Do Christians and Muslims worship the same God?

islam-christian-symbolsOn occasion I am asked by people who have heard things in the news whether Christians and Muslims worship the same God. I am asked this question by people who believe Christians and Muslims have much in common for we are allegedly Abrahamic faiths. Perhaps such individuals have heard Roman Catholic teaching on this subject which mistakenly reasons that Christians and Muslims are Abrahamic faiths. The Roman Catechism confesses the following.

 § 841. The Church’s relationship with the Muslims.

“The plan of salvation also includes those who acknowledge the Creator, in the first place amongst whom are the Muslims; these profess to hold the faith of Abraham, and together with us they adore the one, merciful God, mankind’s judge on the last day.”[1]

For some reason or other people mix-up what the Lutheran Church – Missouri Synod teaches with what Rome teaches. In this article we will see what Jesus teaches from his Word for Scripture alone is the source and font of Biblical authority. This is what Lutheranism teaches:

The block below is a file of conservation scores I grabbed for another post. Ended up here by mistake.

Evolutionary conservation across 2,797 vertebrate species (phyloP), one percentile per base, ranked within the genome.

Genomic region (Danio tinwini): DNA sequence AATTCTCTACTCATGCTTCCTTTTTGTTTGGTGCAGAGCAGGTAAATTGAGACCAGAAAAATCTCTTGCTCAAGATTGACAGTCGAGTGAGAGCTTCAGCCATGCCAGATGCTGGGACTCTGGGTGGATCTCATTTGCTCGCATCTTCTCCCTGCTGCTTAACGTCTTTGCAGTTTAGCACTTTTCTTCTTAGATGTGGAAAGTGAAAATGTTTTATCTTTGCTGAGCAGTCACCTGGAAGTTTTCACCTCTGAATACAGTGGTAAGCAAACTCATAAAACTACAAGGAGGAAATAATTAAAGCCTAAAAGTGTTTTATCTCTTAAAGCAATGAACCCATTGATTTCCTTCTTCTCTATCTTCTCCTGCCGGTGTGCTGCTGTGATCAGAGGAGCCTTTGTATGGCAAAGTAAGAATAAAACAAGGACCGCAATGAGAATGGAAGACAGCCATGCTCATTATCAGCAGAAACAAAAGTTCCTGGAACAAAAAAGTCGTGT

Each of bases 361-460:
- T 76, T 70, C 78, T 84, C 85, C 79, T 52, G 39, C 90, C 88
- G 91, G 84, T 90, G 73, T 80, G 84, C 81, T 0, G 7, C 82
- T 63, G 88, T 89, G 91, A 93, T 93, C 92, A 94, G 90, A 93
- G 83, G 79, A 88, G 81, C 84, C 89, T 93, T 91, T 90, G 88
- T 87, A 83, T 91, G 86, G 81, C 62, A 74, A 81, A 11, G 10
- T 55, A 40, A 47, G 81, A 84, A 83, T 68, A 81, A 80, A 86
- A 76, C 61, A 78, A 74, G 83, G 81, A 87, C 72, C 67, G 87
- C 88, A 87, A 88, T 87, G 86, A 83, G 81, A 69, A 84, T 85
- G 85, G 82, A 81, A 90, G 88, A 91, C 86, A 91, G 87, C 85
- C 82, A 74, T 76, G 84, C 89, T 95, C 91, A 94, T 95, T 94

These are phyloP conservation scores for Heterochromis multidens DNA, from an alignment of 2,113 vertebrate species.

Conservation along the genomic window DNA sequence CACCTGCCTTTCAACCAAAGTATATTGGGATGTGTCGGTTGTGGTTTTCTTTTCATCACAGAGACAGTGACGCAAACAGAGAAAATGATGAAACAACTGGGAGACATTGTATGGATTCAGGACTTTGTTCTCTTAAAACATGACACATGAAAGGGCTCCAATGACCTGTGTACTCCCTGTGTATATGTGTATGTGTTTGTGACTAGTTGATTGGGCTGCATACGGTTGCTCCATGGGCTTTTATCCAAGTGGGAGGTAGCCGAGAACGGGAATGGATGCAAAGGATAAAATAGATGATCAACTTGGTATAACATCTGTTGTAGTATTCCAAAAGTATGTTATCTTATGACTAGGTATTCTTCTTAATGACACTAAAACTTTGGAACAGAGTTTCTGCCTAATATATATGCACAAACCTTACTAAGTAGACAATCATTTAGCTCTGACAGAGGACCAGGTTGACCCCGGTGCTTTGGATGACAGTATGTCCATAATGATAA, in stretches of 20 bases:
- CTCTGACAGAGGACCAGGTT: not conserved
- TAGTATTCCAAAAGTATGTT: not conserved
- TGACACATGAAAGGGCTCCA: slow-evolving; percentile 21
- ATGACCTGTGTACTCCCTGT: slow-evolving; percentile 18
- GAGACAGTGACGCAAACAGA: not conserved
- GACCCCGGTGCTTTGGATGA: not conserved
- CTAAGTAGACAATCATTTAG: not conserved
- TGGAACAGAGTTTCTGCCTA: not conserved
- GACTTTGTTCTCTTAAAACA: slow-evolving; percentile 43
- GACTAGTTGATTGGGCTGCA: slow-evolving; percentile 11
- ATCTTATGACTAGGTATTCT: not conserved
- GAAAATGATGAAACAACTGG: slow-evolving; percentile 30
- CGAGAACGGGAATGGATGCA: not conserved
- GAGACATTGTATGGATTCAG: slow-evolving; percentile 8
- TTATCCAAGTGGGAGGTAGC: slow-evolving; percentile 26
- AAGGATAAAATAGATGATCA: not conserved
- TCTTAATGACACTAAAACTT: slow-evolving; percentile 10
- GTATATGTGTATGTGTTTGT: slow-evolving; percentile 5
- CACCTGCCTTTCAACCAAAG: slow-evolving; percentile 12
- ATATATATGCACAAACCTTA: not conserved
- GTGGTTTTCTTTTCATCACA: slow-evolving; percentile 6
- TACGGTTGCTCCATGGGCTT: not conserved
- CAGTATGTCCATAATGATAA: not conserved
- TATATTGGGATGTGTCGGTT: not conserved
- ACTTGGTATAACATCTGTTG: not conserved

… the prophetic and apostolic Scriptures of the Old and New Testaments as the pure, clear fountain of Israel. They are the only true standard or norm by which all teachers and doctrines are to be judged.[2]

For various reasons there are Christians who do not accept the authority of Scripture. This is tragic. So, this article will first present what the Koran teaches to learn if Christians and Muslims worship the same God. Maybe such individuals will accept what the Koran teaches and see that Muslims and Christians do not worship the same God. Then I will quote from the Athanasian Creed. “Why this Creed?” you ask. It is because the Athanasian Creed has been an accepted form of “short hand” received by the Church for the last sixteen-hundred years summarizing Biblical teaching.

A cardinal teaching of the Christian doctrine / Faith is that Mary’s Son is God in the flesh, i.e., the Messiah. This is called the “Incarnation.” Rejecting the Incarnation which was first promised to Adam and Eve (Gen 3:15) logically necessitates a denial of the Trinity as well. The Koran teaches:

They do blaspheme who say: “Allah is Christ the son of Mary.” But said Christ: “O children of Israel! Worship Allah, my Lord and your Lord.” Whoever joins other gods with Allah—Allah will forbid him the Garden and the Fire will be his abode. … They do blaspheme who say: Allah is one of three in a Trinity: for there is no god except One God. … Christ, the son of Mary, was no more than a Messenger; ….[3]

Muslims have every right to believe what they want. But love of Muslims would move us to speak the truth and kindly say we Christians do not worship the same God. The following quotes from the Athanasian Creed summarize what the Christian Faith reveals regarding the Holy Trinity.